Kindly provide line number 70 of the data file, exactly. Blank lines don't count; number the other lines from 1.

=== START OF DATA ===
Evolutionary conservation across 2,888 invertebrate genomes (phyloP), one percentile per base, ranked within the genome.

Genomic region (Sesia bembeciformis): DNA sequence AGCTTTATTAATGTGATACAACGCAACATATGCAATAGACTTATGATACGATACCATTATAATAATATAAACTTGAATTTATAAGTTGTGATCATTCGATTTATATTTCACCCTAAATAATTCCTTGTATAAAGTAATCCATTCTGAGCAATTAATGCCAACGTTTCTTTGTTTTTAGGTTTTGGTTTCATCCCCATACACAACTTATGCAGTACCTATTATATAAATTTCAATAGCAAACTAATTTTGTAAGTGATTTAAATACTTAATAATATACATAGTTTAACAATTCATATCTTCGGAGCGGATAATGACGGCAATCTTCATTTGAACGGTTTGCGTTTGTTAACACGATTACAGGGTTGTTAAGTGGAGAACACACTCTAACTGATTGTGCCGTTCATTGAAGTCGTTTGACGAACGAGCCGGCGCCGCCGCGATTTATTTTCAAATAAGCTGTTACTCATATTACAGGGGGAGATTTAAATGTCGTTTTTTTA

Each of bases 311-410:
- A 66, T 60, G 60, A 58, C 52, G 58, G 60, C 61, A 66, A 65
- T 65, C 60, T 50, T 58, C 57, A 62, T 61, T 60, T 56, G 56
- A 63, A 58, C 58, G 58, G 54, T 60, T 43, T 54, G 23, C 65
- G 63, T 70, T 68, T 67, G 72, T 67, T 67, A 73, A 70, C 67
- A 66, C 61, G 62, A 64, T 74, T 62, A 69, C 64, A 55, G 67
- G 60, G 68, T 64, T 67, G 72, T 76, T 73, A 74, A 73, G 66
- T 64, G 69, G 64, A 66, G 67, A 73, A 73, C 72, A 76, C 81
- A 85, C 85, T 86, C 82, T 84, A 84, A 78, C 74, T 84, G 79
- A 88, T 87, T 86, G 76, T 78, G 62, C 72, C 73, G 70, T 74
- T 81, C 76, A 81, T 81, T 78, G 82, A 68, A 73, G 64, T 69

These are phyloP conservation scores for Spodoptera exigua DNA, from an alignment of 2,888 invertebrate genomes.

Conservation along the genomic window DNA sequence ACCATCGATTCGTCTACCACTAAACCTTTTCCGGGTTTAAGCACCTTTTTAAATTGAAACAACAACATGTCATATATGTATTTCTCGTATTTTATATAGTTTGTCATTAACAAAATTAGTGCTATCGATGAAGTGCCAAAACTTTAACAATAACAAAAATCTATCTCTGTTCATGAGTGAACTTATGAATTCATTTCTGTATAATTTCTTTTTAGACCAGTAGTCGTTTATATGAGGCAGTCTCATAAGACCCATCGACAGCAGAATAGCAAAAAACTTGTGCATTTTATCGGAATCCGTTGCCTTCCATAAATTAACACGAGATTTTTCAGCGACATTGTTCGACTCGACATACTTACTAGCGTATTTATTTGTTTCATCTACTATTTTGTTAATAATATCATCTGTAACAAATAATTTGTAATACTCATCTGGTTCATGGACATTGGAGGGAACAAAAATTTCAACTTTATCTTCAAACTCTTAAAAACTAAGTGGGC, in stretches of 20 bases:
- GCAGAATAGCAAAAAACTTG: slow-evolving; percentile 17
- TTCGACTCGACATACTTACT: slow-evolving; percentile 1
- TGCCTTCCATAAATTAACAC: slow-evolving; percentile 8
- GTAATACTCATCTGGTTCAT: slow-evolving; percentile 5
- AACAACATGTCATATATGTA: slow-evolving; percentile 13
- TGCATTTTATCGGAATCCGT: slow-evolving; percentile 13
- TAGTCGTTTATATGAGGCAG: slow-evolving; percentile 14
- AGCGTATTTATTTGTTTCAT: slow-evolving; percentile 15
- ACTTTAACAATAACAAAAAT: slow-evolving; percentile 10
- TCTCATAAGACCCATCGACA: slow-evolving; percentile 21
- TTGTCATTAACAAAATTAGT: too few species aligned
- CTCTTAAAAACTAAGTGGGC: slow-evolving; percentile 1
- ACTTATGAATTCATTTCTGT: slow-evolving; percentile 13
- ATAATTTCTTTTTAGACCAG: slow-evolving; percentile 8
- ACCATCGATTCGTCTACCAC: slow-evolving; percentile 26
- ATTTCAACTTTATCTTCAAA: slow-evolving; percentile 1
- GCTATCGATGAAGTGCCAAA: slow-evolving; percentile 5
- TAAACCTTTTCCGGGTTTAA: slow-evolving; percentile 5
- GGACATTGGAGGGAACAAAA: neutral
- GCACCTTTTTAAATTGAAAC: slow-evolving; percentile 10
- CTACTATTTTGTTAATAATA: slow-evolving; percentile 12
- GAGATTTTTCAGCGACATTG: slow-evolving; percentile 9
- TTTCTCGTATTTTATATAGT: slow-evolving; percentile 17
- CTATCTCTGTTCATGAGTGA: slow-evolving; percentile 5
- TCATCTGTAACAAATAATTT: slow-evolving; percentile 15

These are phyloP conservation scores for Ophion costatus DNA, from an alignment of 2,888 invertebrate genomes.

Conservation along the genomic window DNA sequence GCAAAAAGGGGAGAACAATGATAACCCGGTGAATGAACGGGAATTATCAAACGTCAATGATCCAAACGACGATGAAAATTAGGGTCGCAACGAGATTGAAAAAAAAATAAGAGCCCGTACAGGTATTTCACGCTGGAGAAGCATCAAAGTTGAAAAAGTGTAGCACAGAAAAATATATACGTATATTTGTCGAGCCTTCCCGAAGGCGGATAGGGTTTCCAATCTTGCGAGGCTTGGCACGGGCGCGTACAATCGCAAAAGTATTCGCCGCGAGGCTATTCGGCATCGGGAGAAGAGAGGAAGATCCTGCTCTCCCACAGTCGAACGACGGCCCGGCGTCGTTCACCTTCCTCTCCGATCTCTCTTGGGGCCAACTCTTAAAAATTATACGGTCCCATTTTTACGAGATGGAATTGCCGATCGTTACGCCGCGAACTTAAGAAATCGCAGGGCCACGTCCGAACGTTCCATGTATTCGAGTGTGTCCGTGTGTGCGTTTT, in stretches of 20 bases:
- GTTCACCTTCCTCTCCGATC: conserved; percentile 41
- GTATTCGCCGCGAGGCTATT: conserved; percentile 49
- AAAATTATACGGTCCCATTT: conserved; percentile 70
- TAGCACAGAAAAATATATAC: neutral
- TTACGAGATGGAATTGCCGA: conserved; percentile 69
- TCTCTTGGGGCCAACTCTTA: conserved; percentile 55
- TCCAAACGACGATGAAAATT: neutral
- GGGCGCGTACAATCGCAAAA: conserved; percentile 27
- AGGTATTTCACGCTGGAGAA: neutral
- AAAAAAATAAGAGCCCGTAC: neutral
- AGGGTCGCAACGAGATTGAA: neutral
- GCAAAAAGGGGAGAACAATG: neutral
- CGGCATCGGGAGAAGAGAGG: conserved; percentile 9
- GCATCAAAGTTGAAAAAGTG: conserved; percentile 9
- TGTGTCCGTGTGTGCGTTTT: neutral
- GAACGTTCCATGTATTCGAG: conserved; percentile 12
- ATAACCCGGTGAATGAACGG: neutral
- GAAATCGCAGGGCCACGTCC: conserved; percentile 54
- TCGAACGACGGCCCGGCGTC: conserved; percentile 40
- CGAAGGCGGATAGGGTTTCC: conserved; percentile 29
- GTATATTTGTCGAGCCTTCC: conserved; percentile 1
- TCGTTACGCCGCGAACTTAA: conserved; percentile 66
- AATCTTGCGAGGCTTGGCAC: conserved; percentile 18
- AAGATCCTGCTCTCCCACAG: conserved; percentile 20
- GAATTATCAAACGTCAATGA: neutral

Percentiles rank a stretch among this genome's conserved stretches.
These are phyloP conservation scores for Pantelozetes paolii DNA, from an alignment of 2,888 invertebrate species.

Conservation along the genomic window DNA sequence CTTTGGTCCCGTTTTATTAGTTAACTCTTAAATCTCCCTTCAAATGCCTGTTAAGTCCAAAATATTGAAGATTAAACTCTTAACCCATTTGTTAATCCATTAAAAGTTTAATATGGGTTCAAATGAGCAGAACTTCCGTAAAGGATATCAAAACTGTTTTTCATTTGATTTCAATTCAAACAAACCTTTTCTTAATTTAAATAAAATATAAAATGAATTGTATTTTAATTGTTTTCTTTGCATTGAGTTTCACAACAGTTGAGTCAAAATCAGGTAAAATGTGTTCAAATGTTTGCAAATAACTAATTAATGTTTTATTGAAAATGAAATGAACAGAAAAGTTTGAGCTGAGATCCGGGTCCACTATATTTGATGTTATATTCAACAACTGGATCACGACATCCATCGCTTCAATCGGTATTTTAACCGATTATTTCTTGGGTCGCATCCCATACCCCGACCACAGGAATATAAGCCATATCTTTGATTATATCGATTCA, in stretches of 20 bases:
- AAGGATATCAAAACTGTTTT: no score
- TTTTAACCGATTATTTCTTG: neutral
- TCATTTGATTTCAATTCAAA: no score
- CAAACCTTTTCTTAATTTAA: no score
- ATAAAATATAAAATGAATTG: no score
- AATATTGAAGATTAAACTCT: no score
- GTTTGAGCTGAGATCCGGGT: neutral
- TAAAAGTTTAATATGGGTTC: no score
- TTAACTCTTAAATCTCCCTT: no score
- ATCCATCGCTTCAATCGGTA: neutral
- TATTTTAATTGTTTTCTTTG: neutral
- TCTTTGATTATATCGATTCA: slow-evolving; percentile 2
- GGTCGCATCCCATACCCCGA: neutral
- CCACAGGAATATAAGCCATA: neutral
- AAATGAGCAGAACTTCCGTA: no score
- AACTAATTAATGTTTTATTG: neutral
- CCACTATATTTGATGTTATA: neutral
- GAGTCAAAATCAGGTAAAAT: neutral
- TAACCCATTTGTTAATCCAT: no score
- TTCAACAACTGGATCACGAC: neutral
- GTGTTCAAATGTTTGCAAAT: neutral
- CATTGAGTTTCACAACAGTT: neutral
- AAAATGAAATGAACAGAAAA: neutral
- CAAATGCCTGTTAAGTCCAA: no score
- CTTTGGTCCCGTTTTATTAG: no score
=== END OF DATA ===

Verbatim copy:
Conservation along the genomic window DNA sequence CTTTGGTCCCGTTTTATTAGTTAACTCTTAAATCTCCCTTCAAATGCCTGTTAAGTCCAAAATATTGAAGATTAAACTCTTAACCCATTTGTTAATCCATTAAAAGTTTAATATGGGTTCAAATGAGCAGAACTTCCGTAAAGGATATCAAAACTGTTTTTCATTTGATTTCAATTCAAACAAACCTTTTCTTAATTTAAATAAAATATAAAATGAATTGTATTTTAATTGTTTTCTTTGCATTGAGTTTCACAACAGTTGAGTCAAAATCAGGTAAAATGTGTTCAAATGTTTGCAAATAACTAATTAATGTTTTATTGAAAATGAAATGAACAGAAAAGTTTGAGCTGAGATCCGGGTCCACTATATTTGATGTTATATTCAACAACTGGATCACGACATCCATCGCTTCAATCGGTATTTTAACCGATTATTTCTTGGGTCGCATCCCATACCCCGACCACAGGAATATAAGCCATATCTTTGATTATATCGATTCA, in stretches of 20 bases: